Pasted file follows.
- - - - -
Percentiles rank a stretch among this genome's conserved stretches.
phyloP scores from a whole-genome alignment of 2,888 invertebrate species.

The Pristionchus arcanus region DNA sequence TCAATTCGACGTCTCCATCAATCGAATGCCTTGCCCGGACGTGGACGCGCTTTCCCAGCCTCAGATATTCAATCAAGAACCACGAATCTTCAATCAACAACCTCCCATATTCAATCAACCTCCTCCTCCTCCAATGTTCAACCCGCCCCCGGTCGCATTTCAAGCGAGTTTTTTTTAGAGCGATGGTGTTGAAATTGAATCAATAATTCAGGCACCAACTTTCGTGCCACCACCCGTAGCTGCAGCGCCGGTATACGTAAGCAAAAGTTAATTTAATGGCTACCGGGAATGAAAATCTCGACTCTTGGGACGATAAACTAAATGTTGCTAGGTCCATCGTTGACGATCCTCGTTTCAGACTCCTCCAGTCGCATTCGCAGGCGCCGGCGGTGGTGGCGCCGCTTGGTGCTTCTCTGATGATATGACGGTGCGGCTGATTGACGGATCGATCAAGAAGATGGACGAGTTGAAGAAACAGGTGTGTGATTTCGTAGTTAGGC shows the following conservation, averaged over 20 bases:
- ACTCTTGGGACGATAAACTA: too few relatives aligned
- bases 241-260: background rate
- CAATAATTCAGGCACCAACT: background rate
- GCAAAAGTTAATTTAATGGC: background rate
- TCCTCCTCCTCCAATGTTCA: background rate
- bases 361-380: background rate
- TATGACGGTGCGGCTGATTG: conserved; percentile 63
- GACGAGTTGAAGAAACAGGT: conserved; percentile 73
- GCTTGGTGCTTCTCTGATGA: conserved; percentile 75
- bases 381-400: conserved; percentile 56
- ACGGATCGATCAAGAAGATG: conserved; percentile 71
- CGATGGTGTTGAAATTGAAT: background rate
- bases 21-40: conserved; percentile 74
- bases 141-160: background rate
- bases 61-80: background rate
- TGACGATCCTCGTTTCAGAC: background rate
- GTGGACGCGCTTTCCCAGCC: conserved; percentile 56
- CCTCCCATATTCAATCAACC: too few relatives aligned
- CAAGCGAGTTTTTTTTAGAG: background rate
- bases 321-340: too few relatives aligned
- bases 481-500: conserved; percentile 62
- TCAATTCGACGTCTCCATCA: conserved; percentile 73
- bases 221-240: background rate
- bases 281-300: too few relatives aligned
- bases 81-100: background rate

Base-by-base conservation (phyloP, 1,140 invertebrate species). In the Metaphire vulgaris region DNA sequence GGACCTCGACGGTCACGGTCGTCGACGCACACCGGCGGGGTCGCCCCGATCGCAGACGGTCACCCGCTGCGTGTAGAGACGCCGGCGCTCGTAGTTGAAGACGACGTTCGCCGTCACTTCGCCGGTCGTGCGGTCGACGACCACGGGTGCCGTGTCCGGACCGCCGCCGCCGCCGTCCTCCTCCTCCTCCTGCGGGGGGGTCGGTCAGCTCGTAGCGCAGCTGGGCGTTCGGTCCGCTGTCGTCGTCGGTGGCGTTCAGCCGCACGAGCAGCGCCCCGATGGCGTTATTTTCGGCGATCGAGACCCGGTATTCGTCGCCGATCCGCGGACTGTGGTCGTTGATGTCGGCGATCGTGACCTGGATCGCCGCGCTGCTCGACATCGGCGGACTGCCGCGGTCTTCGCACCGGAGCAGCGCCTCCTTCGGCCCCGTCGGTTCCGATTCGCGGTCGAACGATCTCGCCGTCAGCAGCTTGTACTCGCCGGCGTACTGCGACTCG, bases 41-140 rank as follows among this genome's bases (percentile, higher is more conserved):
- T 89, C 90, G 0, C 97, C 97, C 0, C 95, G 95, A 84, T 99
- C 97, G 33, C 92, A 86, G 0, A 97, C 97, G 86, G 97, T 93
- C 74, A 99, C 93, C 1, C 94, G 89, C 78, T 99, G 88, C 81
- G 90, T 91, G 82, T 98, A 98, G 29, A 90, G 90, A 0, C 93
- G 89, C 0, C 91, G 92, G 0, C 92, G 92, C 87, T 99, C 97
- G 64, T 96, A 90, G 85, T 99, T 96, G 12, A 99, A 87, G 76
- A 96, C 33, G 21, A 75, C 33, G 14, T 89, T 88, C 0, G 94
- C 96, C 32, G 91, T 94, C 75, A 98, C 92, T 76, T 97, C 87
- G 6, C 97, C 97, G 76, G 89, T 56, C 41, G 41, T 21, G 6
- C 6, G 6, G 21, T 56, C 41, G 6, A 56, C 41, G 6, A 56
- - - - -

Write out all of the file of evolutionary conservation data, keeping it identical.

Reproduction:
Percentiles rank a stretch among this genome's conserved stretches.
phyloP scores from a whole-genome alignment of 2,888 invertebrate species.

The Pristionchus arcanus region DNA sequence TCAATTCGACGTCTCCATCAATCGAATGCCTTGCCCGGACGTGGACGCGCTTTCCCAGCCTCAGATATTCAATCAAGAACCACGAATCTTCAATCAACAACCTCCCATATTCAATCAACCTCCTCCTCCTCCAATGTTCAACCCGCCCCCGGTCGCATTTCAAGCGAGTTTTTTTTAGAGCGATGGTGTTGAAATTGAATCAATAATTCAGGCACCAACTTTCGTGCCACCACCCGTAGCTGCAGCGCCGGTATACGTAAGCAAAAGTTAATTTAATGGCTACCGGGAATGAAAATCTCGACTCTTGGGACGATAAACTAAATGTTGCTAGGTCCATCGTTGACGATCCTCGTTTCAGACTCCTCCAGTCGCATTCGCAGGCGCCGGCGGTGGTGGCGCCGCTTGGTGCTTCTCTGATGATATGACGGTGCGGCTGATTGACGGATCGATCAAGAAGATGGACGAGTTGAAGAAACAGGTGTGTGATTTCGTAGTTAGGC shows the following conservation, averaged over 20 bases:
- ACTCTTGGGACGATAAACTA: too few relatives aligned
- bases 241-260: background rate
- CAATAATTCAGGCACCAACT: background rate
- GCAAAAGTTAATTTAATGGC: background rate
- TCCTCCTCCTCCAATGTTCA: background rate
- bases 361-380: background rate
- TATGACGGTGCGGCTGATTG: conserved; percentile 63
- GACGAGTTGAAGAAACAGGT: conserved; percentile 73
- GCTTGGTGCTTCTCTGATGA: conserved; percentile 75
- bases 381-400: conserved; percentile 56
- ACGGATCGATCAAGAAGATG: conserved; percentile 71
- CGATGGTGTTGAAATTGAAT: background rate
- bases 21-40: conserved; percentile 74
- bases 141-160: background rate
- bases 61-80: background rate
- TGACGATCCTCGTTTCAGAC: background rate
- GTGGACGCGCTTTCCCAGCC: conserved; percentile 56
- CCTCCCATATTCAATCAACC: too few relatives aligned
- CAAGCGAGTTTTTTTTAGAG: background rate
- bases 321-340: too few relatives aligned
- bases 481-500: conserved; percentile 62
- TCAATTCGACGTCTCCATCA: conserved; percentile 73
- bases 221-240: background rate
- bases 281-300: too few relatives aligned
- bases 81-100: background rate

Base-by-base conservation (phyloP, 1,140 invertebrate species). In the Metaphire vulgaris region DNA sequence GGACCTCGACGGTCACGGTCGTCGACGCACACCGGCGGGGTCGCCCCGATCGCAGACGGTCACCCGCTGCGTGTAGAGACGCCGGCGCTCGTAGTTGAAGACGACGTTCGCCGTCACTTCGCCGGTCGTGCGGTCGACGACCACGGGTGCCGTGTCCGGACCGCCGCCGCCGCCGTCCTCCTCCTCCTCCTGCGGGGGGGTCGGTCAGCTCGTAGCGCAGCTGGGCGTTCGGTCCGCTGTCGTCGTCGGTGGCGTTCAGCCGCACGAGCAGCGCCCCGATGGCGTTATTTTCGGCGATCGAGACCCGGTATTCGTCGCCGATCCGCGGACTGTGGTCGTTGATGTCGGCGATCGTGACCTGGATCGCCGCGCTGCTCGACATCGGCGGACTGCCGCGGTCTTCGCACCGGAGCAGCGCCTCCTTCGGCCCCGTCGGTTCCGATTCGCGGTCGAACGATCTCGCCGTCAGCAGCTTGTACTCGCCGGCGTACTGCGACTCG, bases 41-140 rank as follows among this genome's bases (percentile, higher is more conserved):
- T 89, C 90, G 0, C 97, C 97, C 0, C 95, G 95, A 84, T 99
- C 97, G 33, C 92, A 86, G 0, A 97, C 97, G 86, G 97, T 93
- C 74, A 99, C 93, C 1, C 94, G 89, C 78, T 99, G 88, C 81
- G 90, T 91, G 82, T 98, A 98, G 29, A 90, G 90, A 0, C 93
- G 89, C 0, C 91, G 92, G 0, C 92, G 92, C 87, T 99, C 97
- G 64, T 96, A 90, G 85, T 99, T 96, G 12, A 99, A 87, G 76
- A 96, C 33, G 21, A 75, C 33, G 14, T 89, T 88, C 0, G 94
- C 96, C 32, G 91, T 94, C 75, A 98, C 92, T 76, T 97, C 87
- G 6, C 97, C 97, G 76, G 89, T 56, C 41, G 41, T 21, G 6
- C 6, G 6, G 21, T 56, C 41, G 6, A 56, C 41, G 6, A 56